The range of 5G radio varies based on several factors, primarily dictated by the frequency bands employed and the deployment strategy. Broadly, 5G operates in three key frequency bands: low-band (sub-1 GHz), mid-band (1-6 GHz), and high-band or millimeter-wave (above 24 GHz).
In the low-band spectrum, 5G exhibits extended coverage with a range spanning several kilometers. While this allows for broader coverage, the trade-off comes in the form of comparatively lower data speeds when compared to higher frequencies. Consequently, low-band 5G is often strategically deployed in rural and suburban areas to maximize coverage.
Moving to the mid-band spectrum, 5G strikes a balance between coverage and data speeds. The range in this band is moderate, typically covering distances ranging from a few hundred meters to a couple of kilometers. This makes mid-band 5G well-suited for deployment in urban and suburban settings, where a balance between coverage and speed is crucial.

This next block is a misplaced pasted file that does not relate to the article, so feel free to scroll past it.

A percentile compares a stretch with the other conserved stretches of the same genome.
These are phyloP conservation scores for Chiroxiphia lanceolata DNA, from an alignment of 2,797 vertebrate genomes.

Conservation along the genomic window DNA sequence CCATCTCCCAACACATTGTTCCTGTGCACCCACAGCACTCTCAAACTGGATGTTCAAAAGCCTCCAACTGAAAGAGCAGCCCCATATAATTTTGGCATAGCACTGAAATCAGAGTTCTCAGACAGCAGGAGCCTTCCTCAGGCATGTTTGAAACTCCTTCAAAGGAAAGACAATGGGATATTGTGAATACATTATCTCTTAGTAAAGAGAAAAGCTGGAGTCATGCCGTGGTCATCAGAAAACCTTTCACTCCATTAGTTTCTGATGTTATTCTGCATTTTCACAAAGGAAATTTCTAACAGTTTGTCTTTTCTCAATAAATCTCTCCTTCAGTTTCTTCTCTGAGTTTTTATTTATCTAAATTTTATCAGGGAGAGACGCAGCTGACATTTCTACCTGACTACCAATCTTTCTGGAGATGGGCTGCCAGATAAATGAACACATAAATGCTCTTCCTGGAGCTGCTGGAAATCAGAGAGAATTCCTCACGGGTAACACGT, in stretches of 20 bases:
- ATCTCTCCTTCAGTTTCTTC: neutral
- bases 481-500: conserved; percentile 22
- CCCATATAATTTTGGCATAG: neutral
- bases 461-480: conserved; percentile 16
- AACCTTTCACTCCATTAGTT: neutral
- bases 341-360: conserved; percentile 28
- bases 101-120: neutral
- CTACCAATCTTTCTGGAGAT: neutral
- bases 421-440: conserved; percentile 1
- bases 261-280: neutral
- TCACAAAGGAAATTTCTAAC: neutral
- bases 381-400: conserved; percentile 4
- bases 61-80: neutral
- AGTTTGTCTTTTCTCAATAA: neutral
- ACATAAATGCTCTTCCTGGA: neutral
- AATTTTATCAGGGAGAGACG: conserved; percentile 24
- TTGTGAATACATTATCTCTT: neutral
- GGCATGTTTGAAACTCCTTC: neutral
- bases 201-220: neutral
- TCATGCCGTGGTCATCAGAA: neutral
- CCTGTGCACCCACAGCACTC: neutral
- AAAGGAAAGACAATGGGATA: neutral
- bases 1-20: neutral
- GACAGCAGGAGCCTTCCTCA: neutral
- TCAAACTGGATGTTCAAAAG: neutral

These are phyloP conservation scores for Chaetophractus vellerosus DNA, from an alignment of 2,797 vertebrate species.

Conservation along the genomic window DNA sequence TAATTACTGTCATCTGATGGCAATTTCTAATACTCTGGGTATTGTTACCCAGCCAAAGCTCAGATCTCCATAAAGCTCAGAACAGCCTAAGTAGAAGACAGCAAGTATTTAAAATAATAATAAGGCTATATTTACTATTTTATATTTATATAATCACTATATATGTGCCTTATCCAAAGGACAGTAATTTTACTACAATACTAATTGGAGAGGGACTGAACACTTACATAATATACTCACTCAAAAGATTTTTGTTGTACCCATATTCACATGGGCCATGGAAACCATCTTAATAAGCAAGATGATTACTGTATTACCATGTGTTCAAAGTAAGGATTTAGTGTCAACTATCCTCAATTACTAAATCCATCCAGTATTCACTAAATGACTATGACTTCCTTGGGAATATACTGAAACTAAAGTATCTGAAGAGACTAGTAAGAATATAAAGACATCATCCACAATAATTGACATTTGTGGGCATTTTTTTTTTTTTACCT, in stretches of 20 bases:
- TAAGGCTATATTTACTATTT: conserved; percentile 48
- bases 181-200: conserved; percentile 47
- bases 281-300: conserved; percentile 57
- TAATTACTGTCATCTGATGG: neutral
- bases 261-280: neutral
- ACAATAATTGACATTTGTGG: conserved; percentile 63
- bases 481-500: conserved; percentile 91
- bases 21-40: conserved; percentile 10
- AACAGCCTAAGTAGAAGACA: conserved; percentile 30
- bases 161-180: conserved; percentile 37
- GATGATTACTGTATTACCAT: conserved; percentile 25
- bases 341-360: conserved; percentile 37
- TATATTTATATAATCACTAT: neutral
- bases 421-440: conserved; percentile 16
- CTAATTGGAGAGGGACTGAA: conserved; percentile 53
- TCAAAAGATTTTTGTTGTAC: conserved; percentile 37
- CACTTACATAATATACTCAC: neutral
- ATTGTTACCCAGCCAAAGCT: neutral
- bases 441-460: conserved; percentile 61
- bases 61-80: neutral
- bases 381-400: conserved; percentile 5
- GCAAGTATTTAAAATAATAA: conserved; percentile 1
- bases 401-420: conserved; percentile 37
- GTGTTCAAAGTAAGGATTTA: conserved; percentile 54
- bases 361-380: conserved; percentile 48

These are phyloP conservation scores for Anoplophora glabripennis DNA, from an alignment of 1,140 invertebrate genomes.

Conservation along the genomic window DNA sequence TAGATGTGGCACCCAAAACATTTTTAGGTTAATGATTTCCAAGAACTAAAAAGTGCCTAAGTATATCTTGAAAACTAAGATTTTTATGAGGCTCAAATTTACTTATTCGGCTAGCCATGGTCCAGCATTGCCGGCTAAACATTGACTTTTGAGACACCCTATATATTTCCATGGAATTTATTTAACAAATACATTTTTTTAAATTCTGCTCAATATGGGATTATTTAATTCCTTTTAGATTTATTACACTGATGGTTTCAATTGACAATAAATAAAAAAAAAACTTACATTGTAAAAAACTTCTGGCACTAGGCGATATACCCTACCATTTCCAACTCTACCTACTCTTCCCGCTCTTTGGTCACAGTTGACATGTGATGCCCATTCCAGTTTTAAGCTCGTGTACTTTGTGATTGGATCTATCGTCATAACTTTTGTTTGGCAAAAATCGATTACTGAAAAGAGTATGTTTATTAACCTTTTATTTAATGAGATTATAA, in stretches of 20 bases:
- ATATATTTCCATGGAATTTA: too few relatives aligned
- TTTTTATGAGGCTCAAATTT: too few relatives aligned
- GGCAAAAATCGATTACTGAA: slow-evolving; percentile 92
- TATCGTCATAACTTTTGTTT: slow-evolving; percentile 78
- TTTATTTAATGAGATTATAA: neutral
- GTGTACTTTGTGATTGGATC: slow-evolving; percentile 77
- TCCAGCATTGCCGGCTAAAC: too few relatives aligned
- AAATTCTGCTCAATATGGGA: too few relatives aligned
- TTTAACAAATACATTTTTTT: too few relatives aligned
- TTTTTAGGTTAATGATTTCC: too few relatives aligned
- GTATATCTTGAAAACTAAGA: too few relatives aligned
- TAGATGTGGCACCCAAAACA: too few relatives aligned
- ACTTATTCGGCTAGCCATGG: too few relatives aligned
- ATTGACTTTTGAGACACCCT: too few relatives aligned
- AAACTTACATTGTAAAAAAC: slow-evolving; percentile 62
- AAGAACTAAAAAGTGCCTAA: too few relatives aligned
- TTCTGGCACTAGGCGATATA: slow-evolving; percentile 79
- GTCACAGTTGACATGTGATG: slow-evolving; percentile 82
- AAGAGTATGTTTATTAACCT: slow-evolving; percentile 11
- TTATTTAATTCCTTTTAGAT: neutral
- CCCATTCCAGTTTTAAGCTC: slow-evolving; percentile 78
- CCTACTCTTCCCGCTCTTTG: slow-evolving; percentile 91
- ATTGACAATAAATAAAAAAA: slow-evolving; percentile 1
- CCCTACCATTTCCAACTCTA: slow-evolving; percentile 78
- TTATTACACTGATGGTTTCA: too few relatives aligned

On the other end of the spectrum, high-band 5G, operating in millimeter-wave frequencies, delivers exceptionally high data speeds but at the cost of reduced range. In this frequency band, the range is limited to a few hundred meters, and signals can be easily obstructed by buildings and other obstacles. Consequently, high-band 5G finds application in densely populated urban areas where the focus is on enhancing data capacity rather than coverage.
It’s important to note that the effective range of 5G radio signals is also influenced by environmental conditions, interference, and the presence of obstacles. Moreover, the deployment practices and the infrastructure of the network play a pivotal role in determining the practical range of 5G in any specific location.